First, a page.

Accessibility navigation

Solution calorimetry as a tool for investigating drug interaction with intestinal fluid

Arnot, L.F., Minet, A., Patel, N. ORCID:, Royall, P.G. and Forbes, B. (2004) Solution calorimetry as a tool for investigating drug interaction with intestinal fluid. Thermochimica Acta, 419 (1-2). pp. 259-266. ISSN 0040-6031

Full text not archived in this repository.

It is advisable to refer to the publisher's version if you intend to cite from this work. See Guidance on citing.

To link to this item DOI: 10.1016/j.tca.2004.02.017


Solution calorimetry offers a reproducible technique for measuring the enthalpy of solution (ΔsolH) of a solute dissolving into a solvent. The ΔsolH of two solutes, propranolol HCl and mannitol were determined in simulated intestinal fluid (SIF) solutions designed to model the fed and fasted states within the gut, and in Hanks’ balanced salt solution (HBSS) of varying pH. The bile salt and lipid within the SIF solutions formed mixed micelles. Both solutes exhibited endothermic reactions in all solvents. The ΔsolH for propranolol HCl in the SIF solutions differed from those in the HBSS and was lower in the fed state than the fasted state SIF solution, revealing an interaction between propranolol and the micellar phase in both SIF solutions. In contrast, for mannitol the ΔsolH was constant in all solutions indicating minimal interaction between mannitol and the micellar phases of the SIF solutions. In this study, solution calorimetry proved to be a simple method for measuring the enthalpy associated with the dissolution of model drugs in complex biological media such as SIF solutions. In addition, the derived power–time curves allowed the time taken for the powdered solutes to form solutions to be estimated.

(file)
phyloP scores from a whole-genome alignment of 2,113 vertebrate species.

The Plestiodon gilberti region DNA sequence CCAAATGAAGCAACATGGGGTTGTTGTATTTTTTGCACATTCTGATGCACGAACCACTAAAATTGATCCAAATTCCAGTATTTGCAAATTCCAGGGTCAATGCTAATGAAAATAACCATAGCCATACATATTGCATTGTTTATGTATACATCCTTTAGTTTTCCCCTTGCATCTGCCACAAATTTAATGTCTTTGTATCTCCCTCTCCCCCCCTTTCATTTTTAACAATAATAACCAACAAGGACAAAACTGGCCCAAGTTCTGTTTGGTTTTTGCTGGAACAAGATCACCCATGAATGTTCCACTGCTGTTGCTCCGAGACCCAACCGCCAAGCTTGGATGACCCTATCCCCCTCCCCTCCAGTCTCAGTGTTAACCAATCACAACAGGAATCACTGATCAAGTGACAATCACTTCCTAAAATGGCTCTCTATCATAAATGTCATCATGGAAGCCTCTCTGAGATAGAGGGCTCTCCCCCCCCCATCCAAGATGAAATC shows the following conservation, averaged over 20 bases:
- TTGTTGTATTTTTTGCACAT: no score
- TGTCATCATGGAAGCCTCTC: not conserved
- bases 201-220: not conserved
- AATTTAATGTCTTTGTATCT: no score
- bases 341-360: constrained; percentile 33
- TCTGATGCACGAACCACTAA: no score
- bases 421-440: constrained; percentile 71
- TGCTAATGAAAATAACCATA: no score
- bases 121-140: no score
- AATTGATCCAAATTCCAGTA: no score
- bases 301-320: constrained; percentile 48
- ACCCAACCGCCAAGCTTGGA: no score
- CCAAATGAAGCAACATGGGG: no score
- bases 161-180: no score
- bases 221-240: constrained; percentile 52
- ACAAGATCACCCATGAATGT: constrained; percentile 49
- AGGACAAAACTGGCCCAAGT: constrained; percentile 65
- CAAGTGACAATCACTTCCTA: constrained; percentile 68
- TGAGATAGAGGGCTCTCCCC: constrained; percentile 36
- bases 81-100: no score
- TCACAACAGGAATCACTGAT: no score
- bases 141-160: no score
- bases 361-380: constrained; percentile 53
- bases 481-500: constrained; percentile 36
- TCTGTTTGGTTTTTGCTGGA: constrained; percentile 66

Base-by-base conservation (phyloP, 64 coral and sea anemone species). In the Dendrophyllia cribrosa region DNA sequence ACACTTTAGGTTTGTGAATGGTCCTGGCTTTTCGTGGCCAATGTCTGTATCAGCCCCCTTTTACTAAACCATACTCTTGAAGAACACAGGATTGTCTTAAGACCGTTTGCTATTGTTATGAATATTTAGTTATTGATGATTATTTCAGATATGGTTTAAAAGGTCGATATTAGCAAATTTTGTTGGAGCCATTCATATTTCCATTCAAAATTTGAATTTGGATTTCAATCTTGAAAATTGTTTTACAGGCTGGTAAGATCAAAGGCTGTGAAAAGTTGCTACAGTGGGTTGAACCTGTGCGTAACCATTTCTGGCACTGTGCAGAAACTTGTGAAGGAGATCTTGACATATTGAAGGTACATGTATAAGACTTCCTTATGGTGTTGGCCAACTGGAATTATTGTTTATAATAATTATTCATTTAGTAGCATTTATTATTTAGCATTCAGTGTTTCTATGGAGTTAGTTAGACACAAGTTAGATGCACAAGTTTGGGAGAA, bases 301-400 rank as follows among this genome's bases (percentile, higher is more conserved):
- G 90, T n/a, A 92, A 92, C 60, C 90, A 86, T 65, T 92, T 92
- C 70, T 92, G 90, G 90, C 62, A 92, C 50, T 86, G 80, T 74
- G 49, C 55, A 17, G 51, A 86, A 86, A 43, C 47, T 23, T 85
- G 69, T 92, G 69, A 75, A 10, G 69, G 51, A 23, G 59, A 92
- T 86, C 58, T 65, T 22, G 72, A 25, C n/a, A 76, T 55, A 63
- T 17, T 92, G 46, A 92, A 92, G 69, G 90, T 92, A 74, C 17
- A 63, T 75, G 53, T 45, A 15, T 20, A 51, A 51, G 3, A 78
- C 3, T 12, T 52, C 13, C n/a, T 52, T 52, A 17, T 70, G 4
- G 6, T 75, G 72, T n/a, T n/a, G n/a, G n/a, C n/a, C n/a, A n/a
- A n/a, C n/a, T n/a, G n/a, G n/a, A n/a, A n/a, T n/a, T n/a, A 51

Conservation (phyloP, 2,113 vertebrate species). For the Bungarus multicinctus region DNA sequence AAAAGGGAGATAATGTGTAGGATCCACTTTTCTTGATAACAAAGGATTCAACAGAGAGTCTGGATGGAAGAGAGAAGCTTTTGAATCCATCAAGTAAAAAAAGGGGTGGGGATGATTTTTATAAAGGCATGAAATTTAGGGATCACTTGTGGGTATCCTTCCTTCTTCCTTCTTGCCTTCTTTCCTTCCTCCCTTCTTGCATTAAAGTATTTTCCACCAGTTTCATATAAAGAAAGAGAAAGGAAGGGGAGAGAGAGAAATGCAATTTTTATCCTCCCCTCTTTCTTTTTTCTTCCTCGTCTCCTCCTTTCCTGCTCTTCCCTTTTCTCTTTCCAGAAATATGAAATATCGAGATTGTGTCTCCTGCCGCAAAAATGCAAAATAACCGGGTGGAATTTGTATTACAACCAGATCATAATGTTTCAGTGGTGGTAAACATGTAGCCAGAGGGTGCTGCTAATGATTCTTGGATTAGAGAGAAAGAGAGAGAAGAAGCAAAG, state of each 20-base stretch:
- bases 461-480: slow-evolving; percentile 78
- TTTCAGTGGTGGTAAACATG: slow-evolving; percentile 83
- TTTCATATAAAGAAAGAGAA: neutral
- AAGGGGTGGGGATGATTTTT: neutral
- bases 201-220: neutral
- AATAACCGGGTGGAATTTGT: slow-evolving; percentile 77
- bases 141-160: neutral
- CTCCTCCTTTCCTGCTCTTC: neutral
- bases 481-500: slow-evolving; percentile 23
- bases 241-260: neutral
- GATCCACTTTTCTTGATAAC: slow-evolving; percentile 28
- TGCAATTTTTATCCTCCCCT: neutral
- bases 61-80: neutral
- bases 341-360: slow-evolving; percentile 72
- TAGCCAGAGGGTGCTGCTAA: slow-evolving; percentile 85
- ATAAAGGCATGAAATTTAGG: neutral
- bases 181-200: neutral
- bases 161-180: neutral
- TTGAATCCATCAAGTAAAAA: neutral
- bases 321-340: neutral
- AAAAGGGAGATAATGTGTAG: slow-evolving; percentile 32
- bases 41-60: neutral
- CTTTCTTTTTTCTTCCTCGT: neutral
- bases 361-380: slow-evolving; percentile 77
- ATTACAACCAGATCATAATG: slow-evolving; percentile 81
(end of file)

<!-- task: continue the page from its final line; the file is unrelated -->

Item Type:Article
Divisions:No Reading authors. Back catalogue items
ID Code:37517

University Staff: Request a correction | Centaur Editors: Update this record

Page navigation